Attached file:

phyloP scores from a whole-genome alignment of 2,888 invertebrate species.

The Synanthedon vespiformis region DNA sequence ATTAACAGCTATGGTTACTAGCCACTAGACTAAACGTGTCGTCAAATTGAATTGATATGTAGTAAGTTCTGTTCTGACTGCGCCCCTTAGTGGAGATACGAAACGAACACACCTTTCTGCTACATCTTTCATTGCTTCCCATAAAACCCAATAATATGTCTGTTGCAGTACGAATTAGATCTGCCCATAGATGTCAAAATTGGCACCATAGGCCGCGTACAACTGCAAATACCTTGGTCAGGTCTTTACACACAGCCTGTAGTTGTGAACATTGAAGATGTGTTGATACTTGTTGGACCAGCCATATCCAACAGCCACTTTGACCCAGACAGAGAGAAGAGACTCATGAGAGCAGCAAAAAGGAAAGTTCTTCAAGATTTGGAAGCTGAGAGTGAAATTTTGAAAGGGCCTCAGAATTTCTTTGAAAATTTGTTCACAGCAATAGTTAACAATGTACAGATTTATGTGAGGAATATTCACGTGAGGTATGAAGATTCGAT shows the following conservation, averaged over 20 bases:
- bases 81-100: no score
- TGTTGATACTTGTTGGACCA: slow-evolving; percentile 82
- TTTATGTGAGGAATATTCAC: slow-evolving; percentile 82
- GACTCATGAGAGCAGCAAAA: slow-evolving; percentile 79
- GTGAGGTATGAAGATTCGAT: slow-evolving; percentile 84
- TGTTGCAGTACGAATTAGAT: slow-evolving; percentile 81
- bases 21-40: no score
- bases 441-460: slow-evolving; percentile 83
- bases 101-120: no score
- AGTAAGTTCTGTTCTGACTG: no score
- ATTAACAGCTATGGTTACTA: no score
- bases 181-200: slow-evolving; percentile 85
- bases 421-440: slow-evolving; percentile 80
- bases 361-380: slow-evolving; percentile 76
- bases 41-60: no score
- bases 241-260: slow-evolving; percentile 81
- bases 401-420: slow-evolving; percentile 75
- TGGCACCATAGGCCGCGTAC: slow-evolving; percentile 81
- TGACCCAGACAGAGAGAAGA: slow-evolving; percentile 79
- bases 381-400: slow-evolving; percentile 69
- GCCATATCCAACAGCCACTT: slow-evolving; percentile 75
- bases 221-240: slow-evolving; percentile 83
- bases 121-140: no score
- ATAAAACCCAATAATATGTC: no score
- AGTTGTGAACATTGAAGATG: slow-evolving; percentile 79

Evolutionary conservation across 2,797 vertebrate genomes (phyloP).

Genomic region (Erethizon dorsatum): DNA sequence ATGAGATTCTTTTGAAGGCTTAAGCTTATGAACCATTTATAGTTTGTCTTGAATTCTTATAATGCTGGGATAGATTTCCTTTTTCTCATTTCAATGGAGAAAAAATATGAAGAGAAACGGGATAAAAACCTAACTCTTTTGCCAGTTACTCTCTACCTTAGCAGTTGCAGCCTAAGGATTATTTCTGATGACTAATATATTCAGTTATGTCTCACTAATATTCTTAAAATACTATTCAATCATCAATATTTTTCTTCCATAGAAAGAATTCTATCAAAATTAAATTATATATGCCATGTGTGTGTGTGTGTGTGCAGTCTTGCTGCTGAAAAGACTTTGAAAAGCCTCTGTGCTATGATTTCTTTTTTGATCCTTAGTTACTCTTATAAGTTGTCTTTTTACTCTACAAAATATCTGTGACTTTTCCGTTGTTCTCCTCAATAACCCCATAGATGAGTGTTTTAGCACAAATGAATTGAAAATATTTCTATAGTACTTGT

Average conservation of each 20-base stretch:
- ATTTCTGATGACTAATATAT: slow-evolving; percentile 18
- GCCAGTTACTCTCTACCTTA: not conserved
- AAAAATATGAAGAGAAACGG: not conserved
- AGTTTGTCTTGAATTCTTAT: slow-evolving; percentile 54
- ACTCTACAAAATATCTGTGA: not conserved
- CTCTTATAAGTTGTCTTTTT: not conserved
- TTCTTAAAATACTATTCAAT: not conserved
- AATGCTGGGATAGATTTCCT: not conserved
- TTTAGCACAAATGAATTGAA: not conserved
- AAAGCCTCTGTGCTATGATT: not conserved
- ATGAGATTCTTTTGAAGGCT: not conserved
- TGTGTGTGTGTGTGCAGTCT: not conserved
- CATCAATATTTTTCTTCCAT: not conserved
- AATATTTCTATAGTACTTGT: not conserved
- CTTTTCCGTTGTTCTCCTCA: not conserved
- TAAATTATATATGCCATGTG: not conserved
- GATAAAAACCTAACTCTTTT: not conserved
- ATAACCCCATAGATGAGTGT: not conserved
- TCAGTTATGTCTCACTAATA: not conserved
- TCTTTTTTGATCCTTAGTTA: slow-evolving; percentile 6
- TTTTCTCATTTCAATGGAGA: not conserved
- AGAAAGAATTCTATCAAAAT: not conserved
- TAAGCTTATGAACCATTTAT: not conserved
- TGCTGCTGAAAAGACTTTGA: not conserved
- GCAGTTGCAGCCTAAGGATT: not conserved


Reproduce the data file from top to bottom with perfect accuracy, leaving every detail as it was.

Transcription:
phyloP scores from a whole-genome alignment of 2,888 invertebrate species.

The Synanthedon vespiformis region DNA sequence ATTAACAGCTATGGTTACTAGCCACTAGACTAAACGTGTCGTCAAATTGAATTGATATGTAGTAAGTTCTGTTCTGACTGCGCCCCTTAGTGGAGATACGAAACGAACACACCTTTCTGCTACATCTTTCATTGCTTCCCATAAAACCCAATAATATGTCTGTTGCAGTACGAATTAGATCTGCCCATAGATGTCAAAATTGGCACCATAGGCCGCGTACAACTGCAAATACCTTGGTCAGGTCTTTACACACAGCCTGTAGTTGTGAACATTGAAGATGTGTTGATACTTGTTGGACCAGCCATATCCAACAGCCACTTTGACCCAGACAGAGAGAAGAGACTCATGAGAGCAGCAAAAAGGAAAGTTCTTCAAGATTTGGAAGCTGAGAGTGAAATTTTGAAAGGGCCTCAGAATTTCTTTGAAAATTTGTTCACAGCAATAGTTAACAATGTACAGATTTATGTGAGGAATATTCACGTGAGGTATGAAGATTCGAT shows the following conservation, averaged over 20 bases:
- bases 81-100: no score
- TGTTGATACTTGTTGGACCA: slow-evolving; percentile 82
- TTTATGTGAGGAATATTCAC: slow-evolving; percentile 82
- GACTCATGAGAGCAGCAAAA: slow-evolving; percentile 79
- GTGAGGTATGAAGATTCGAT: slow-evolving; percentile 84
- TGTTGCAGTACGAATTAGAT: slow-evolving; percentile 81
- bases 21-40: no score
- bases 441-460: slow-evolving; percentile 83
- bases 101-120: no score
- AGTAAGTTCTGTTCTGACTG: no score
- ATTAACAGCTATGGTTACTA: no score
- bases 181-200: slow-evolving; percentile 85
- bases 421-440: slow-evolving; percentile 80
- bases 361-380: slow-evolving; percentile 76
- bases 41-60: no score
- bases 241-260: slow-evolving; percentile 81
- bases 401-420: slow-evolving; percentile 75
- TGGCACCATAGGCCGCGTAC: slow-evolving; percentile 81
- TGACCCAGACAGAGAGAAGA: slow-evolving; percentile 79
- bases 381-400: slow-evolving; percentile 69
- GCCATATCCAACAGCCACTT: slow-evolving; percentile 75
- bases 221-240: slow-evolving; percentile 83
- bases 121-140: no score
- ATAAAACCCAATAATATGTC: no score
- AGTTGTGAACATTGAAGATG: slow-evolving; percentile 79

Evolutionary conservation across 2,797 vertebrate genomes (phyloP).

Genomic region (Erethizon dorsatum): DNA sequence ATGAGATTCTTTTGAAGGCTTAAGCTTATGAACCATTTATAGTTTGTCTTGAATTCTTATAATGCTGGGATAGATTTCCTTTTTCTCATTTCAATGGAGAAAAAATATGAAGAGAAACGGGATAAAAACCTAACTCTTTTGCCAGTTACTCTCTACCTTAGCAGTTGCAGCCTAAGGATTATTTCTGATGACTAATATATTCAGTTATGTCTCACTAATATTCTTAAAATACTATTCAATCATCAATATTTTTCTTCCATAGAAAGAATTCTATCAAAATTAAATTATATATGCCATGTGTGTGTGTGTGTGTGCAGTCTTGCTGCTGAAAAGACTTTGAAAAGCCTCTGTGCTATGATTTCTTTTTTGATCCTTAGTTACTCTTATAAGTTGTCTTTTTACTCTACAAAATATCTGTGACTTTTCCGTTGTTCTCCTCAATAACCCCATAGATGAGTGTTTTAGCACAAATGAATTGAAAATATTTCTATAGTACTTGT

Average conservation of each 20-base stretch:
- ATTTCTGATGACTAATATAT: slow-evolving; percentile 18
- GCCAGTTACTCTCTACCTTA: not conserved
- AAAAATATGAAGAGAAACGG: not conserved
- AGTTTGTCTTGAATTCTTAT: slow-evolving; percentile 54
- ACTCTACAAAATATCTGTGA: not conserved
- CTCTTATAAGTTGTCTTTTT: not conserved
- TTCTTAAAATACTATTCAAT: not conserved
- AATGCTGGGATAGATTTCCT: not conserved
- TTTAGCACAAATGAATTGAA: not conserved
- AAAGCCTCTGTGCTATGATT: not conserved
- ATGAGATTCTTTTGAAGGCT: not conserved
- TGTGTGTGTGTGTGCAGTCT: not conserved
- CATCAATATTTTTCTTCCAT: not conserved
- AATATTTCTATAGTACTTGT: not conserved
- CTTTTCCGTTGTTCTCCTCA: not conserved
- TAAATTATATATGCCATGTG: not conserved
- GATAAAAACCTAACTCTTTT: not conserved
- ATAACCCCATAGATGAGTGT: not conserved
- TCAGTTATGTCTCACTAATA: not conserved
- TCTTTTTTGATCCTTAGTTA: slow-evolving; percentile 6
- TTTTCTCATTTCAATGGAGA: not conserved
- AGAAAGAATTCTATCAAAAT: not conserved
- TAAGCTTATGAACCATTTAT: not conserved
- TGCTGCTGAAAAGACTTTGA: not conserved
- GCAGTTGCAGCCTAAGGATT: not conserved